Major General Rizwan, general officer commanding (GOC) of 9-Division, had personally flown from Kohat to listen to the grievances of Ahmadzai Wazir tribal elders. Commandant of South Waziristan Scouts (SWS) Col Mohammad Hameed Farooq, Political Agent Atifur Rahman, Assistant Political Agent (APA) of Wana Muhammad Shoaib along with other military and political administration officials were also present.

Major General Rizwan appreciated the positive role of Ahmadzai Wazir in the past and hoped they would realise their responsibilities in future as well. He identified some issues that created disturbance between the government and tribesmen and strained their relations.

He said the Pakistan Army, political administration and all government functionaries were members of one team and were working for the welfare of Ahmadzai Wazir tribe. He told the jirga that more development schemes were in the pipeline for welfare of the people. He offered help to the jirga members for expel the unwanted elements from Wana subdivision.

Malik Mohammad Ajmal, chief of Kakakhel Wazir tribe, welcomed the GOC and promised that the tribesmen would abide by the peace agreement of 2007. He requested restoration of all the suspended political perks and privileges of the people. He demanded the establishment of colleges at Karikot and Azam Warsak and appealed for compensation of human and property losses sustained by them since 2007. He also demanded progress on construction of 132KV power transmission line.

The jirga requested that girl candidates appearing in the SCC examination be accommodated at the seminary, as was done last year due to cultural sensitivities. The political agent appreciated the peace efforts made by the Ahmadzai Wazir in the past. He, however, identified certain violations of peace agreement 2007 committed by unknown miscreants and said it was the responsibility of Ahmadzai Wazir tribe to identify and take action against the enemies of peace. He said the Ahmadzai Wazirs unfortunately failed in their responsibility to maintain order and keep terrorists away from the area.

The political agent particularly pinpointed four major offences that occurred during the past six months including assassination of Maulana Noor Mohammad in a suicide blast at a mosque, blowing up of the watchtower and Musa Nika Public School in a missile attack on the South Waziristan Scouts Camp in Wana. He said it was not sufficient for the tribes to reaffirm the 2007 peace agreement, as they were required to take effective measures for maintaining order in their respective areas.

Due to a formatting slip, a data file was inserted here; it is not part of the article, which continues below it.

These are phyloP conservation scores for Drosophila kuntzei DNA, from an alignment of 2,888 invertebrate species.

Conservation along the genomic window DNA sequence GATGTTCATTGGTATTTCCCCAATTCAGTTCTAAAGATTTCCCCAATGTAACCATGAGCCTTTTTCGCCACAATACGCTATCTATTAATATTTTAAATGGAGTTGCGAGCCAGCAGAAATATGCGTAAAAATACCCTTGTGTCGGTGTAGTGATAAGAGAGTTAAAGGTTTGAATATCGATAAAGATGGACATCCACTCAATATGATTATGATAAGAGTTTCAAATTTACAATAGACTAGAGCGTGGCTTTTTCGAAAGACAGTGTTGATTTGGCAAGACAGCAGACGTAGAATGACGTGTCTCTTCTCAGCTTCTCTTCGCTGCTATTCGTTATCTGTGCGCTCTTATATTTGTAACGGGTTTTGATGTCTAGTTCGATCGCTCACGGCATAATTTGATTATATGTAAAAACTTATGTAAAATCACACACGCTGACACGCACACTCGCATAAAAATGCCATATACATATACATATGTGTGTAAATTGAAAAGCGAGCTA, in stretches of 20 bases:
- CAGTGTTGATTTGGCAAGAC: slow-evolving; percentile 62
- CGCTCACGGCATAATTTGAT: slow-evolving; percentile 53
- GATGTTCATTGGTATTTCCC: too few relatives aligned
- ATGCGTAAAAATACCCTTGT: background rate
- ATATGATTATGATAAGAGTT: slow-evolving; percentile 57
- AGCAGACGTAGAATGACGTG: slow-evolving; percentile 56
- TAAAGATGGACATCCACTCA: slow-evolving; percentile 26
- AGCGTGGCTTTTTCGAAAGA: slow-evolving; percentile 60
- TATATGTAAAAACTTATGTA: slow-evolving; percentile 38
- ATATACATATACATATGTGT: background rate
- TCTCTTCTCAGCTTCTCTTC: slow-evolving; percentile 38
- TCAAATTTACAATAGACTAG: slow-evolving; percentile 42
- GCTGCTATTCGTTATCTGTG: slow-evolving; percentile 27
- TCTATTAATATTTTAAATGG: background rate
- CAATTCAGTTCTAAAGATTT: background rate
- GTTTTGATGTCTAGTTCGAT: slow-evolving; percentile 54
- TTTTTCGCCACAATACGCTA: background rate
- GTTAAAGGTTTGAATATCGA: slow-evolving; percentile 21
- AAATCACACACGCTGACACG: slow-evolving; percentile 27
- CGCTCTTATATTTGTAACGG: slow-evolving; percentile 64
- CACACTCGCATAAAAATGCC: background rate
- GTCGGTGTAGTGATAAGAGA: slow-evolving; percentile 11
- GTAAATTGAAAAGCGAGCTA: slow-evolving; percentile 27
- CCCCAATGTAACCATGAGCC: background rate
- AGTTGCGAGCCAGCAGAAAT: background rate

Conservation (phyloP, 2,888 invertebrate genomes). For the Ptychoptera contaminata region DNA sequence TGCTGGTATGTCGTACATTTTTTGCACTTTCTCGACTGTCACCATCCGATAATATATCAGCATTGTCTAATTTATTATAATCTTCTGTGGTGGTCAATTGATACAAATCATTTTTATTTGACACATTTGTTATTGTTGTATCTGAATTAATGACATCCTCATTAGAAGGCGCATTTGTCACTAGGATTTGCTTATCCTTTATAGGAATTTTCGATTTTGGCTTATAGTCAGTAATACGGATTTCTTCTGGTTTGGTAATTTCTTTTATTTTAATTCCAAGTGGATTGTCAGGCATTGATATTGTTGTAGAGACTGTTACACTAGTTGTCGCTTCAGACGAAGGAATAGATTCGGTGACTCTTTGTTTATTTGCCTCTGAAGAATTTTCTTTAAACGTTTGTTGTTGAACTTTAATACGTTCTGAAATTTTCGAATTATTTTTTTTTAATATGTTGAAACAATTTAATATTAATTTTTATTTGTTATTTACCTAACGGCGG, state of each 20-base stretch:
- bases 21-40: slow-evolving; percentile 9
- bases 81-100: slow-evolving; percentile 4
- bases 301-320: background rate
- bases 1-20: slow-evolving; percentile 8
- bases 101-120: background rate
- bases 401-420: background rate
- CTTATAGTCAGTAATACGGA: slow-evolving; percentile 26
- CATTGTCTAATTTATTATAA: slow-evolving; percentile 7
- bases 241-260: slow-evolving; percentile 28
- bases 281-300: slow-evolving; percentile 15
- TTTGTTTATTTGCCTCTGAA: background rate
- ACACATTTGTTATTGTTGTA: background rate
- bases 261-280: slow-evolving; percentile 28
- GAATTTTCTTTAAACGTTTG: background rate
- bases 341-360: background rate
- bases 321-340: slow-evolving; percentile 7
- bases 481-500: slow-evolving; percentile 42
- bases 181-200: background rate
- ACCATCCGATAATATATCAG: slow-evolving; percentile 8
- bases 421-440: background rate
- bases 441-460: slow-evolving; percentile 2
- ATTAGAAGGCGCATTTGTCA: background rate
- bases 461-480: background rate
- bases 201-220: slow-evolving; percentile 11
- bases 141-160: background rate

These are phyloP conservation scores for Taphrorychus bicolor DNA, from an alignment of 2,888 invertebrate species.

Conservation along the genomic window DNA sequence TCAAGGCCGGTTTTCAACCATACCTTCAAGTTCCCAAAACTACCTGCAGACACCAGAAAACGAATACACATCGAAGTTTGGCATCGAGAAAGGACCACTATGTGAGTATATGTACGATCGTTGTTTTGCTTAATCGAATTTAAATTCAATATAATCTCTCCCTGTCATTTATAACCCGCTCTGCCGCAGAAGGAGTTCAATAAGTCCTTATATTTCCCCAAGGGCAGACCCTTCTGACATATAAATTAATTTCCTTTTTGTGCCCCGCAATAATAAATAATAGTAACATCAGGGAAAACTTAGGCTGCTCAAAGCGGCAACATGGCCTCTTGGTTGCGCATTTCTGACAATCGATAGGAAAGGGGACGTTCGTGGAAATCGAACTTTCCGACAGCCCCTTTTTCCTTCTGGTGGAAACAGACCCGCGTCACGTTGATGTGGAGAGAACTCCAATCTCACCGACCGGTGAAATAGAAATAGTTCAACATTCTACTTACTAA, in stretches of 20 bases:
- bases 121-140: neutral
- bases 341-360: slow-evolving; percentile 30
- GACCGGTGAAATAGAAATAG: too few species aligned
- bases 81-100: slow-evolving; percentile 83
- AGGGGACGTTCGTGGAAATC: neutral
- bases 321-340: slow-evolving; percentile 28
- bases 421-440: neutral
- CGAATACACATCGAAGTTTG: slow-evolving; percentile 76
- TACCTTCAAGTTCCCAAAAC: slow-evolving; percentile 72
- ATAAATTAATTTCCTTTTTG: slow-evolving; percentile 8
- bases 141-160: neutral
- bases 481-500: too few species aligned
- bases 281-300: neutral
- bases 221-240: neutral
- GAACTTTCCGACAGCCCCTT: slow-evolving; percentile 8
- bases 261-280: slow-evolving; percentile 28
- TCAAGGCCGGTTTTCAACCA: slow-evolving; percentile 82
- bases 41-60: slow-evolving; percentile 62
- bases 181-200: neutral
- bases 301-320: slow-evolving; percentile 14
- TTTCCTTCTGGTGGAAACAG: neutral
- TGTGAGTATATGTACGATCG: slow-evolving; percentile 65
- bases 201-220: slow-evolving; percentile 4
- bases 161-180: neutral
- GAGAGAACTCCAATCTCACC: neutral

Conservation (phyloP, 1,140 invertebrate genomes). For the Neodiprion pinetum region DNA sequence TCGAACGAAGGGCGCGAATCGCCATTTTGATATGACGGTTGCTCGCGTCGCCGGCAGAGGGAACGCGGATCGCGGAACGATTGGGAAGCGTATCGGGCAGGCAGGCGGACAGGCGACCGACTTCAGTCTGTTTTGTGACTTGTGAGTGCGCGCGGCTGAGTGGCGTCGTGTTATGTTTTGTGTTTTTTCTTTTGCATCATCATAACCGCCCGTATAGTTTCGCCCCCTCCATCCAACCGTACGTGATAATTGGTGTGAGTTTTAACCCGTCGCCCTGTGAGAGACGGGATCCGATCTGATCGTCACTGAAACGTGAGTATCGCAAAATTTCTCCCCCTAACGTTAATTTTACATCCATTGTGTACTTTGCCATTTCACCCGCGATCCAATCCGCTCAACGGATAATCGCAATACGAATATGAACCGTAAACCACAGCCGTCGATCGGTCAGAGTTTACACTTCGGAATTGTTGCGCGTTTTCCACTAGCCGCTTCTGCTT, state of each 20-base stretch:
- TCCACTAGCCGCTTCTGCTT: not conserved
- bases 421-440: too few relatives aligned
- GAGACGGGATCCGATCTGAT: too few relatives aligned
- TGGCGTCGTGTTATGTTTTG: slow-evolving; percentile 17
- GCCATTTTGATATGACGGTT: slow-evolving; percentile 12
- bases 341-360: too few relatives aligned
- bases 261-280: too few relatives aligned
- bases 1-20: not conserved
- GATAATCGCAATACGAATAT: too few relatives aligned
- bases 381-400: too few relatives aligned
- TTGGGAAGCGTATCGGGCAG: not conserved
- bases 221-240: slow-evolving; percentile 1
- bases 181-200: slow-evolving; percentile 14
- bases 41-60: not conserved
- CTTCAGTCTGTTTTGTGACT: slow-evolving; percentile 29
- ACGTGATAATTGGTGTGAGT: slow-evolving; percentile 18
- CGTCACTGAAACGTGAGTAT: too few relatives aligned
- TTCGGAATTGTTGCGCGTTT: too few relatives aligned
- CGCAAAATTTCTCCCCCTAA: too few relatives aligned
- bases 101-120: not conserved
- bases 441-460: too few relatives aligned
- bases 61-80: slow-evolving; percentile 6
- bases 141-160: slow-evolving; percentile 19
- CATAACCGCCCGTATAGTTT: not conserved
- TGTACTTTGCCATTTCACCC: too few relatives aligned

US missile strike kills five in S Waziristan

March 09, 2011

Staff Report

WANA: Five persons were killed in a US drone attack that targeted a suspected compound of militants hours after a grand jirga of Ahmedzai Wazirs demanded an end to the campaign against the local and foreign militants on Tuesday.

“We like an immediate end to the drone strikes which have made our children and women psychologically ill,” tribal elder, Malik Ajmal, told the jirga attended by a senior government official and military commanders. Around two dozen elders applauded Ajmal when he made the request. The drone strike, which was the second since February 20, targeted a house in Landidog, 20km west of Wana. “The house of Fazal Karim was the target and eyewitnesses say one person was killed as others were out at the time of the attack,” a tribal source told Daily Times.

However, officials put the number of persons killed in the attack at five. “We have had an exemplary peace in the areas inhabited by Ahmedzai Wazirs for which all the tribes, the political administration and army strived together. But I want to request the government through the media that it should make efforts to stop these drone strikes,” Ajmal said in the shadows of Wana Assistant Political Agent, Muhammad Shoaib and military commanders.

‘Proxy versus proxy’ policy takes more lives

‘Proxy versus proxy’ policy takes more lives

—Daud Khattak

In a desperate bid to neutralise the threat from the rogue Taliban, the security establishment of Pakistan rapidly promoted the formation of lashkars, thus not only bringing the common man in direct conflict with the militants, but also pushing society further towards militarisation

Another 36 people, mostly young men, fell prey to the ‘proxy versus proxy’ policy of the Pakistani government as a suicide bomber detonated his explosive vest amid a funeral procession in Adezai (Matani) outskirts of Peshawar on November 9.